Podcasts & RSS Feeds
Most Active Stories
- UW's MOOC On Public Speaking Proving To Be Massively Popular
- How To Make Your Own Crème Fraîche — And Why You Should
- UW Professor Traces Growing Income Gap To The Collapse Of Organized Labor
- Seattle Business Owners: $15 Minimum Wage Could Prove 'Possibly Fatal'
- Seattle Artist Turning Centuries-Old Pieces Of Wood Into One-Of-A-Kind Sculptures
News & Music Contributors
Tue August 13, 2013
Foreigners Finance More Diverse Ventures to Obtain U.S. Visas
What do these things have in common: an Idaho gold mine, a proposed wind farm in central Washington, a new hotel in Portland, and the replacement floating bridge across Lake Washington?
They're all investment vehicles for well-to-do families seeking U.S. green cards. Under U.S. immigration law, wealthy foreigners can get a green card by investing at least half a million dollars to create at least ten jobs here. In the Northwest, an increasingly diverse range of projects are competing for such foreign investment.
Investor Visa a Welcome Solution for Some
Canadian Jordan Gagner and his wife had a problem a few years ago. They needed to relocate to a drier, desert climate. Somewhere like Arizona.
"My wife has a rheumatoid arthritis condition. Being from Vancouver, Canada, I'm not sure you could pick a worse climate for her condition,” Gagner said.
At first glance, the prospects for permanently relocating south of the border looked daunting.
“Being a self-employed wealth manager and a teacher, those are two occupations that are not on the top ten lists of visas being given to foreigners to come down to the U.S.,” said Gagner. “Trying to get an executive visa of some sort would've been very hard to do."
But then Gagner discovered a short cut—the immigrant investor visa. He and a bunch of other foreign investors chipped in $500,000 each to build an assisted-living complex outside Bellingham. Gagner got credit for creating a number of construction jobs in the midst of the recent recession, and the whole family received green cards.
'Amazing Proliferation' and Growth in Investments
Bellingham immigration lawyer David Andersson orchestrated the deal. He's made a business out of connecting senior housing developers who need low-cost capital with prospective immigrants with money.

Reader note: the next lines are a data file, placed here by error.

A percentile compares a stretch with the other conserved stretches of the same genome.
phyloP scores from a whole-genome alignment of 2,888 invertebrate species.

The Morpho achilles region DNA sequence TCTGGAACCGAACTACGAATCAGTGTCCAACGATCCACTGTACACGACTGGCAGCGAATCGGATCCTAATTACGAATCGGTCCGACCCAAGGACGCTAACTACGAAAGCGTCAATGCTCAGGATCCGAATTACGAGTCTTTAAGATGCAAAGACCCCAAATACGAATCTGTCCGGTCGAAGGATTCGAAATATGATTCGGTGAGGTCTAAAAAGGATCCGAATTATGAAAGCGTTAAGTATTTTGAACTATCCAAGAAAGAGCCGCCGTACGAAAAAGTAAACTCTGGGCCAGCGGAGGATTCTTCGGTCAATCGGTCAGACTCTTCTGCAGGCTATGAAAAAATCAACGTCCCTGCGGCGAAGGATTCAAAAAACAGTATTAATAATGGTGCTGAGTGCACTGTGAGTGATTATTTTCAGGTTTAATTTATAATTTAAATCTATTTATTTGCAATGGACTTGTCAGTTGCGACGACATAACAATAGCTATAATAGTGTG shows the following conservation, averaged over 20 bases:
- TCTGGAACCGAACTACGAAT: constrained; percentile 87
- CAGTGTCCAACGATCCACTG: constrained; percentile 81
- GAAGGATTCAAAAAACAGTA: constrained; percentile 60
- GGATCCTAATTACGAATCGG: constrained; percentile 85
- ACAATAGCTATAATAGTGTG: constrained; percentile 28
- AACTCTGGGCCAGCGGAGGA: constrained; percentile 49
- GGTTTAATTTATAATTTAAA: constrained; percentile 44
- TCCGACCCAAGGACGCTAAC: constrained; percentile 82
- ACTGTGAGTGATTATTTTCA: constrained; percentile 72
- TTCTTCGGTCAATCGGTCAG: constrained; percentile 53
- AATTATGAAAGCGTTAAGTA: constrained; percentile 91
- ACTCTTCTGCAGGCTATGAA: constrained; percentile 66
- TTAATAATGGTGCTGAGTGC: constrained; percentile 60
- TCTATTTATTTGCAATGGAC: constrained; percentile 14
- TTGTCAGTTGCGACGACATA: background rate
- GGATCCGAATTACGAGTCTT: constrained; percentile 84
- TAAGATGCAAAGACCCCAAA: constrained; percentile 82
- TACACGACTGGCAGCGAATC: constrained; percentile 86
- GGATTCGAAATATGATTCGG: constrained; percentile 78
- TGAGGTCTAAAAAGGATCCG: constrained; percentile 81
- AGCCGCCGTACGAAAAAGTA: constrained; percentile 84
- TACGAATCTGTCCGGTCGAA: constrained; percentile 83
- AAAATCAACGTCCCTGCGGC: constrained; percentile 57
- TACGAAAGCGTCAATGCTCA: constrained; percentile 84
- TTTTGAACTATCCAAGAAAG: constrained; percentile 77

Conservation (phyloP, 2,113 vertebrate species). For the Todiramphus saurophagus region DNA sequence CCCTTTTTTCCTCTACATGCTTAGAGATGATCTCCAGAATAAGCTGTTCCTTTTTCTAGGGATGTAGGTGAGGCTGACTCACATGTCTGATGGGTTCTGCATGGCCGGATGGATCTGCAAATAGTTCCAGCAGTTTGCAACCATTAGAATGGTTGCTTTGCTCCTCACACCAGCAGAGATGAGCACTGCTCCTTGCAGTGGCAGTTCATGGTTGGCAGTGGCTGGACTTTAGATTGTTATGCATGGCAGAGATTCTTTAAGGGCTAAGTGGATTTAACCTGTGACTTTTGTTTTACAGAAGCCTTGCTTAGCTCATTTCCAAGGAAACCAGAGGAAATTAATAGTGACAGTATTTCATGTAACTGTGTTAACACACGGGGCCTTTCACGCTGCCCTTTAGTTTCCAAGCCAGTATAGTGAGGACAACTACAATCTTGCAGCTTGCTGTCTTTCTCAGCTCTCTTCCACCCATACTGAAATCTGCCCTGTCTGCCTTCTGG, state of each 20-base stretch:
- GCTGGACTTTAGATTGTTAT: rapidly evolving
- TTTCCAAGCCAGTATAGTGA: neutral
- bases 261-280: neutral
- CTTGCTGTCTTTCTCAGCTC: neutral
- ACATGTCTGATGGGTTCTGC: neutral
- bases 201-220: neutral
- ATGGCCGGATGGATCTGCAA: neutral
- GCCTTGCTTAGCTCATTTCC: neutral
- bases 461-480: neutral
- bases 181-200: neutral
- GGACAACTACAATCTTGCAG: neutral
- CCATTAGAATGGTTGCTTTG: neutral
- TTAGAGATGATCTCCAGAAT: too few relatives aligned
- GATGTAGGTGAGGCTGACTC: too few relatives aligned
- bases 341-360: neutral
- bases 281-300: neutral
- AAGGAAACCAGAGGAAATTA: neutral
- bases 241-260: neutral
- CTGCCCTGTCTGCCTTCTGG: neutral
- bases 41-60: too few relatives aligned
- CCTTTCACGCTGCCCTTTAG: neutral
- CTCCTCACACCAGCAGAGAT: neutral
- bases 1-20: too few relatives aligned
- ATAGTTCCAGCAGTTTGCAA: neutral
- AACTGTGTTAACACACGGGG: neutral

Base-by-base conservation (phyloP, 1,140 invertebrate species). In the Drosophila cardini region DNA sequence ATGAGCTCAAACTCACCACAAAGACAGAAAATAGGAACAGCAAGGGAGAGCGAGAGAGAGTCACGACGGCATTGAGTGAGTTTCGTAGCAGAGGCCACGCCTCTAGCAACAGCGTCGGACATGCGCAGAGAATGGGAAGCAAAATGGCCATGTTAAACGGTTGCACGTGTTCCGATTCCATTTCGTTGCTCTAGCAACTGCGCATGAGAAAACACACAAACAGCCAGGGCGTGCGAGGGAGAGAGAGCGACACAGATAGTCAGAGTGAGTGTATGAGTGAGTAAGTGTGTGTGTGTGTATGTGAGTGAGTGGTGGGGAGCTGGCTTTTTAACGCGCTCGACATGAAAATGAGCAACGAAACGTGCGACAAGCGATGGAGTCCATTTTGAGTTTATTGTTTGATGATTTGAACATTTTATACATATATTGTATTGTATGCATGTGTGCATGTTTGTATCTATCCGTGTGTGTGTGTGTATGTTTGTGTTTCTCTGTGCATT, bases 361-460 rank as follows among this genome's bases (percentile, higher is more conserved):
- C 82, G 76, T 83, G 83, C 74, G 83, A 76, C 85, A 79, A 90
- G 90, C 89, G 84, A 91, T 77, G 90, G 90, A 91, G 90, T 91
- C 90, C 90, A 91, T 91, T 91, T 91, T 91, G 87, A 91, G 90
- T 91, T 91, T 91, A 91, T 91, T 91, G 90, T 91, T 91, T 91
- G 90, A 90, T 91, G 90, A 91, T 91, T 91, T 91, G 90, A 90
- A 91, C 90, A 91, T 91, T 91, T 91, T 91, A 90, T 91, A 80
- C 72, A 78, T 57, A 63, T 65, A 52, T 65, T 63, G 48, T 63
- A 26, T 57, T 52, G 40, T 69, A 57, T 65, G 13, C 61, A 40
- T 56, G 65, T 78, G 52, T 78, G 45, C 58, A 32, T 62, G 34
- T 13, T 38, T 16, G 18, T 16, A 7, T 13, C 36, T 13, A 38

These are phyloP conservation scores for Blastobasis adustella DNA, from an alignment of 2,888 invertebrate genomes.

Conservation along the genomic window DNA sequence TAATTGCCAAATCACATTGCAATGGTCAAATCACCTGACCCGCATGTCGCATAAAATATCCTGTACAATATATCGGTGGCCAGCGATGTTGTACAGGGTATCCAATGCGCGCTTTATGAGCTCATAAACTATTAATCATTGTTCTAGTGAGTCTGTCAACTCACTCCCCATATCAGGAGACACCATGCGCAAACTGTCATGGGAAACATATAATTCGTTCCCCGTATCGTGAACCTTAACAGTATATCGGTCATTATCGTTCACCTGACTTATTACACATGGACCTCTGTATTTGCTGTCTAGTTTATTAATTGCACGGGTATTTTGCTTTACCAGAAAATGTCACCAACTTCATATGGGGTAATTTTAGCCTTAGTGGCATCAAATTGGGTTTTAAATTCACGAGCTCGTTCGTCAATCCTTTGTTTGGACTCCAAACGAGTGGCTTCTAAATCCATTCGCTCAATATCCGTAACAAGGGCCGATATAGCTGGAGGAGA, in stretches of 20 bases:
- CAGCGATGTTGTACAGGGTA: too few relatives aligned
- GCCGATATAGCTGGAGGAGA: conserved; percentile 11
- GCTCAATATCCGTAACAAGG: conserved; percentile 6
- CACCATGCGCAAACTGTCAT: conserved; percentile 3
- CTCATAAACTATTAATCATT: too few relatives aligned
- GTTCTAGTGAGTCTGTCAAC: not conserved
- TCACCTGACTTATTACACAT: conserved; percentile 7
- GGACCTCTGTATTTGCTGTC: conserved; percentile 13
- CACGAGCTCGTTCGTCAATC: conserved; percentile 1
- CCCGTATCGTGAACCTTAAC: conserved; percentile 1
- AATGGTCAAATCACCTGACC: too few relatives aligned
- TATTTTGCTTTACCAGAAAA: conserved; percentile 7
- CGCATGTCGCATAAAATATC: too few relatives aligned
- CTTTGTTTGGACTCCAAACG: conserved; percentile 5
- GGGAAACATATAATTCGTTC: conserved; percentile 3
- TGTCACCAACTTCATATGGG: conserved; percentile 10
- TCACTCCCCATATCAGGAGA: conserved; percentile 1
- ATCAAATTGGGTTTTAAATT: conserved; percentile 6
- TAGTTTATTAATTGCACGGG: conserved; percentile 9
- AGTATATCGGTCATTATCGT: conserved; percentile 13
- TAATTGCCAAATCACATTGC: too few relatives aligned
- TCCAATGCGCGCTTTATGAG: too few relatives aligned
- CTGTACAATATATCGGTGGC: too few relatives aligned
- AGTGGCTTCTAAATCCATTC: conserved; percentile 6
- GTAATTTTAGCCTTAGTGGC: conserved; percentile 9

"If you have a solid investment and there may be a benefit which exceeds mere return such as the ability to move your family to America, then an investor may consider a lower return than, for example, a bank,” Andersson said.
Andersson was a pioneer in a field that he says is now experiencing "amazing proliferation" and growth. He's risen to president of the industry association. The matchmaking companies are officially known as "EB-5 regional centers," so named for the relevant provision of U.S. immigration law. Andersson's is called Whatcom Opportunities Regional Center. In the early going, these investment centers stuck to straightforward real estate deals. But now the options for wealthy, would-be immigrants are much more diverse.
Well over two hundred immigrant investors from China are financing the revival of 100-year-old gold mines in southwest Idaho. In a marketing video, the former vice president of Gold Hill Reclamation and Mining Ryan McDermott described how his Boise-based company reprocesses leftover ore and mine tailings.
"See, each one of those scoops is probably 2, 2.5 tons of material. There's an ounce of gold in there—$1,300 right there,” said McDermott.
Seattle's 520 Floating Bridge
Here's another Northwest project paving the way to U.S. citizenship for Chinese investors: the new floating bridge between Seattle and its Eastside suburbs. But investing in highway construction bonds turned out bumpy at first. There were unexplained delays at U.S. Citizenship and Immigration Services. There was conflict with the state treasurer and bond underwriters. Angry Chinese investors demanded refunds.
Mike Mattox and his Lacey, Washington-based firm Access the USA organized this deal. He says now that the kinks have been worked out, offering municipal bonds could "be a game changer."
"If the underwriting is in place, the relationship is in place, if it is done correctly, it will be very successful. As far as marketing, this is what the market wants,” Mattox said.
Not All Happy About Program
The owner of a different immigration and economic development firm based in Lynnwood, Washington thinks there's also a market for wind power investors. The firm invited well-off Koreans to back a proposed wind farm in central Washington's Kittitas County.
But nearby landowner Harland Radomske fears a wind farm next door will reduce the value of his horse and cattle ranch. And that's not all.
"What upsets me is also just the plain fact to realize we have all of this controversy going over immigration, the borders of Mexico, and all of that, issues before the Congress and Senate and so on. And now we find out unbeknownst, if you’re a rich foreigner, you can buy your way to citizenship,” Radomske said.
The wind project developers declined multiple requests to give their side of the story.
Attorney David Andersson says it is true this visa program accounts for only a small fraction of direct foreign investment, but it still adds to the equation.
"In creating jobs in your neighborhood and in our state, the unemployment rate goes down,” said Andersson. “We have more taxpayers. Therefore, we can have more services. In other words, we have economic development."
The immigrant investor program has an annual cap of 10,000 visas. It's never come close to that number before. But the regional center industry group predicts investor visa applications could hit the cap in 2014.
520 floating bridge investors